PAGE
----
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“Every association of men, as well as this of Freemasons, must, for the sake of order and harmony, be regulated by certain laws, and for that purpose, proper officers must be appointed and empowered to carry those laws into execution, to preserve a degree of uniformity, at least to restrain any irregularity that might render such associations inconsistent.”
HUTCHINSON, SPIRIT OF MASONRY.
SYMBOLICAL DESIGN. The Past Master's degree presents us with a peculiar feature in the symbolism of the masonic system. While, as masons, we admit the general equality of men in their relation to their common Creator, and acknowledge with proper humility that we are all traveling on the level of time to " that undiscovered country from whose bourne no traveler returns,” we do not deny the advantage and propriety of distinctions in society, based on a difference of talent, virtue and position; and we know that while some must rule and govern, others must of necessity be called upon to obey. It is to this view of the gradations of society that the fifth degree alludes in its ceremonies and instructions. While th: other degrees involve the duties and obligations of the vas ous stages of human life, this degree confines itself to the consideration of only one aspect of these many duties. It is symbolic of the good, the wise, and the just ruler—whether
it be of the sovereign over his people, the master over his household, or the father over his children. It inculcates, by appropriate, yet singular, and sometimes unfortunately perverted ceremonies, the necessity of judgment, discretion, wisdom, firmness and determination in him who undertakes to govern his fellow-men, and of obedience, submission, order and discipline in those who would live happily and quietly under constituted authority,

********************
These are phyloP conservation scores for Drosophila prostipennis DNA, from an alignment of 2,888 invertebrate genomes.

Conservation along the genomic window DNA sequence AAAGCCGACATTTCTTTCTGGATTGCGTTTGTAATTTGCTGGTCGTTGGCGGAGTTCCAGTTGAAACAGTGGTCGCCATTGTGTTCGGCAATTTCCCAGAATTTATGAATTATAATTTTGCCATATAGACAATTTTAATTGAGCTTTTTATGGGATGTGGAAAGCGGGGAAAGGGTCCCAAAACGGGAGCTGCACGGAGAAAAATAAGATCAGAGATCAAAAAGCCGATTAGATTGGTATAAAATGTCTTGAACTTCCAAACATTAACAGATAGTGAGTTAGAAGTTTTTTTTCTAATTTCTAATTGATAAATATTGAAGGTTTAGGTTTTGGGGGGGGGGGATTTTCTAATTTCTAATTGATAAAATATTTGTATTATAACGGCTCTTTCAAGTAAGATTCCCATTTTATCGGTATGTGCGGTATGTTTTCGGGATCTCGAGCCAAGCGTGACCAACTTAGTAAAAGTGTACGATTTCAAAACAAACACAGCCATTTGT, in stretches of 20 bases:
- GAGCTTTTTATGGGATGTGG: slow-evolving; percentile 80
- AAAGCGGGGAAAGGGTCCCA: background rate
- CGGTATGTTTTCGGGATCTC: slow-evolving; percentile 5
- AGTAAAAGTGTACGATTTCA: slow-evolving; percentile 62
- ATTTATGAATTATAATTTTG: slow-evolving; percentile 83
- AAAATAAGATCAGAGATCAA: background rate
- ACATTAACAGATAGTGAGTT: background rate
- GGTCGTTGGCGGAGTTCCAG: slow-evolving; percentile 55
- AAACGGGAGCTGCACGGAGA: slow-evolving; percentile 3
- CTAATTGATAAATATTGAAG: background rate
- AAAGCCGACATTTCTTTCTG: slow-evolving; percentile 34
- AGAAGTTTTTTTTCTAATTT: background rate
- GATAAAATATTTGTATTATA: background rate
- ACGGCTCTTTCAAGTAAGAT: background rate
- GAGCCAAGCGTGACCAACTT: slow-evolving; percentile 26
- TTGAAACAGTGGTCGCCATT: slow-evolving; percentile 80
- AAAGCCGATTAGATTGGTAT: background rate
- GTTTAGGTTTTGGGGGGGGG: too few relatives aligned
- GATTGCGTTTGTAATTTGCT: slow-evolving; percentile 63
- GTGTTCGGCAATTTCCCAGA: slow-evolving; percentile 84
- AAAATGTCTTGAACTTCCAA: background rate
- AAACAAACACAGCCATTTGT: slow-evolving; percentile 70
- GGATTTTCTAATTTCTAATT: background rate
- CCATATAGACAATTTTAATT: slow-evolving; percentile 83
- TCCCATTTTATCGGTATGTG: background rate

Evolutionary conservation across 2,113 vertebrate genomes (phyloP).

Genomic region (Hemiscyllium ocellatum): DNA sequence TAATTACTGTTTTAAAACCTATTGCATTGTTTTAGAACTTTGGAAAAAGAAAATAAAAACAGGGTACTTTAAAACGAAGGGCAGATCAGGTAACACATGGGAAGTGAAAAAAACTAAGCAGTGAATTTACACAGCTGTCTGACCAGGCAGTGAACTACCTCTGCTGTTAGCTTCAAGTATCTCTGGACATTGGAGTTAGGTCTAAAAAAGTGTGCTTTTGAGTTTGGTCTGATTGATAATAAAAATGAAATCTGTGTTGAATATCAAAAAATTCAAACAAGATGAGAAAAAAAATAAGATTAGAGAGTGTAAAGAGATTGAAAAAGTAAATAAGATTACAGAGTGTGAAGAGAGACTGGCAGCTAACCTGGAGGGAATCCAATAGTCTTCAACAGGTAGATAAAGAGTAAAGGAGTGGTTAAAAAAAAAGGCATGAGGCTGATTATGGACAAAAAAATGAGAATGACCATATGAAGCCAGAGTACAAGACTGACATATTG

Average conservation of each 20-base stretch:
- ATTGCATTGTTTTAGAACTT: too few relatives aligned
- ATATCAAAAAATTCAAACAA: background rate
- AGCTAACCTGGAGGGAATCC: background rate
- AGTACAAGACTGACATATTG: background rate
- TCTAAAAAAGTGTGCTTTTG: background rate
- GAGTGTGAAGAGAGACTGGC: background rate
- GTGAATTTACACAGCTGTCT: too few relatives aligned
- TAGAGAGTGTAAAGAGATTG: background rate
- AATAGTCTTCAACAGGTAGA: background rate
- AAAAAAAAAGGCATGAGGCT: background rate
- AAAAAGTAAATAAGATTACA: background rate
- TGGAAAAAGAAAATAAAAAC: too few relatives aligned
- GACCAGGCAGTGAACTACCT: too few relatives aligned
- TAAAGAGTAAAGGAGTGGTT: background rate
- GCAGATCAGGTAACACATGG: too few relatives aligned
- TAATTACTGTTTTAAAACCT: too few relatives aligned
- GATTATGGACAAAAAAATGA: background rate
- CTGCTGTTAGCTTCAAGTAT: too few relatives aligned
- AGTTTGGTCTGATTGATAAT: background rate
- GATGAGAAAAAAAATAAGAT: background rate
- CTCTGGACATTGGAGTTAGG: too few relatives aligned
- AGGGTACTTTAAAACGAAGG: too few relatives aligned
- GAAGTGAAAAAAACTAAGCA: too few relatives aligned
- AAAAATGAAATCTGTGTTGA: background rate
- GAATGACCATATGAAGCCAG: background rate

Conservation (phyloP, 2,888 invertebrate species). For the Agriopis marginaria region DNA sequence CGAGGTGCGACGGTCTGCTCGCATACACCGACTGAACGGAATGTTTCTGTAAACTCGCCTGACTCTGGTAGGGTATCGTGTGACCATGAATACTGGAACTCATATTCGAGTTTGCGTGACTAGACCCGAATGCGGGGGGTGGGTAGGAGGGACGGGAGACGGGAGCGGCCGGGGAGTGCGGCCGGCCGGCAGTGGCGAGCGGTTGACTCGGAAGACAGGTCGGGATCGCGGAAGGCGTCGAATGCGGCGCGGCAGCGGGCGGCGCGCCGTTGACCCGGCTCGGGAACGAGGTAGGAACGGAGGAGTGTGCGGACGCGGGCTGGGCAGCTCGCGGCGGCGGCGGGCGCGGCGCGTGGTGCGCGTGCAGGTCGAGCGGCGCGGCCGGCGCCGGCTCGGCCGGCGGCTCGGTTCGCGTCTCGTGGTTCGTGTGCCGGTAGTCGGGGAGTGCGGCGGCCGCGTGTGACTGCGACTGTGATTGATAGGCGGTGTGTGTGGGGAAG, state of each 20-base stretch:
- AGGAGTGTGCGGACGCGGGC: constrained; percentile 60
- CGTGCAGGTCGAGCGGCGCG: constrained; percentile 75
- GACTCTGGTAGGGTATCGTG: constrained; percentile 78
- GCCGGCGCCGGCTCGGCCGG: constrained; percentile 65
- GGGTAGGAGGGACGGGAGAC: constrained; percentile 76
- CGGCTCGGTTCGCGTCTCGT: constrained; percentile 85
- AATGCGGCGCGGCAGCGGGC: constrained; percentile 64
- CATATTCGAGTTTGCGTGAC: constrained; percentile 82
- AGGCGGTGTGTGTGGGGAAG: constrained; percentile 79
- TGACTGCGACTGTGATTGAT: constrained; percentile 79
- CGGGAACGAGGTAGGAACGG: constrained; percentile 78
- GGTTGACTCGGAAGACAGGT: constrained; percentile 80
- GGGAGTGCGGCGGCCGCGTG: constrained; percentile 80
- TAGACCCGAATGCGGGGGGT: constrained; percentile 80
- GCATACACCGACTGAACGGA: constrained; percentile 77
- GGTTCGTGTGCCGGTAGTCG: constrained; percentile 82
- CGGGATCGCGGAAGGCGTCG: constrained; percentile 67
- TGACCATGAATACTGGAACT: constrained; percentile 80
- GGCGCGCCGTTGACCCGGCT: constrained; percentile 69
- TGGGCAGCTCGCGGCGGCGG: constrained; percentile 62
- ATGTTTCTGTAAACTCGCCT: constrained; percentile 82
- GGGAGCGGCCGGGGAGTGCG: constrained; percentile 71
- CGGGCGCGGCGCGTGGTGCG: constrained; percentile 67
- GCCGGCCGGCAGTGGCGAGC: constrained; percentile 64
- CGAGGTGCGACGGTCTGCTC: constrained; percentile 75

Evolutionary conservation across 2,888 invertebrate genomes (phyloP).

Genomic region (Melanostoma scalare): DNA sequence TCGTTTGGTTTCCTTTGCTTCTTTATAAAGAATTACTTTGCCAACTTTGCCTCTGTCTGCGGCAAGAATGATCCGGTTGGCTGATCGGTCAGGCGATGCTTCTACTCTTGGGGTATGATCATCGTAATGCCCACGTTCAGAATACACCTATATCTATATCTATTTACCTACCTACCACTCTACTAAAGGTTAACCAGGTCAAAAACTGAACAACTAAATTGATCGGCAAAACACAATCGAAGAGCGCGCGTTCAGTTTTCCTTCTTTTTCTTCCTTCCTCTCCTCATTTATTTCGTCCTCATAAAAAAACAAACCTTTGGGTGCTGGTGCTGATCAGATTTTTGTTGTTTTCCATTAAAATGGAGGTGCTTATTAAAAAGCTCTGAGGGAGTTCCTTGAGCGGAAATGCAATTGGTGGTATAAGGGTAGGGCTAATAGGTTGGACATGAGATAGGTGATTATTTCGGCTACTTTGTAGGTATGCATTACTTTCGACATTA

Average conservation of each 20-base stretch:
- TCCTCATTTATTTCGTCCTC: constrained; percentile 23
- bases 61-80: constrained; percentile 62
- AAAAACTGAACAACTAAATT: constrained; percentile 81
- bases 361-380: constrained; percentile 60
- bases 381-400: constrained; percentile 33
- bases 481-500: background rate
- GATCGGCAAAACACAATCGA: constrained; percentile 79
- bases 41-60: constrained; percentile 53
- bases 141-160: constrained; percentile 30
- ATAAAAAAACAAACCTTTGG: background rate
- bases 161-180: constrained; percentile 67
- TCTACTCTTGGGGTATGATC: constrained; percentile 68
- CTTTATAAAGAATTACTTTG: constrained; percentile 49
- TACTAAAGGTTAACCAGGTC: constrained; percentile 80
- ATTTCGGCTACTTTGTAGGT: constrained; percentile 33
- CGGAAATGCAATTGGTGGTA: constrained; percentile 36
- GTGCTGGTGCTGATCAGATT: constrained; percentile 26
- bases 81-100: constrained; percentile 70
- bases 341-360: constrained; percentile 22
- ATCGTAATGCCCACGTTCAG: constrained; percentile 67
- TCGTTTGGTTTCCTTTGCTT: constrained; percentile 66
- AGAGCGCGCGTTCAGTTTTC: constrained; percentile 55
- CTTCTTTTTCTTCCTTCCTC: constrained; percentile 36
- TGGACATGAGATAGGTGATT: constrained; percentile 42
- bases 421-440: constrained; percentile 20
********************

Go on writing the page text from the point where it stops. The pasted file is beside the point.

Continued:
'Tors degree was originally, and still is, in connection with Symbolic Masonry—an honorary degree conferred on the Master of a lodge. When a brother, who has never before presided, has been elected the Master of a lodge, an Emergent Lodge of Past Masters, consisting of not less than three, is convened, and, all but Past Masters having retired, the degree is conferred upon the newly-elected officer; and this conferring of the degree constitutes a part of the installation ceremony.
How long this custom has prevailed, we are unable to determine; but it is probable that ever since the organization of the institution, some peculiar mark of distinction has been always bestowed upon those who were selected to rule over the craft. The earliest written reference on this subject is found in the first edition of Anderson's Book of Constitutions. A description is there given of the “manner of constituting a new lodge.” The Grand Master, after proclaiming the Master, is said to use “some other expressions that are proper and usual on that occasion, but not proper to be written.” From rituals of a not much later period that are in existence, it is evident that the author here refers to the very brief mode of conferring the Past Master's degree which was then in use, and which consisted of no more than a communication of the methods of recognition.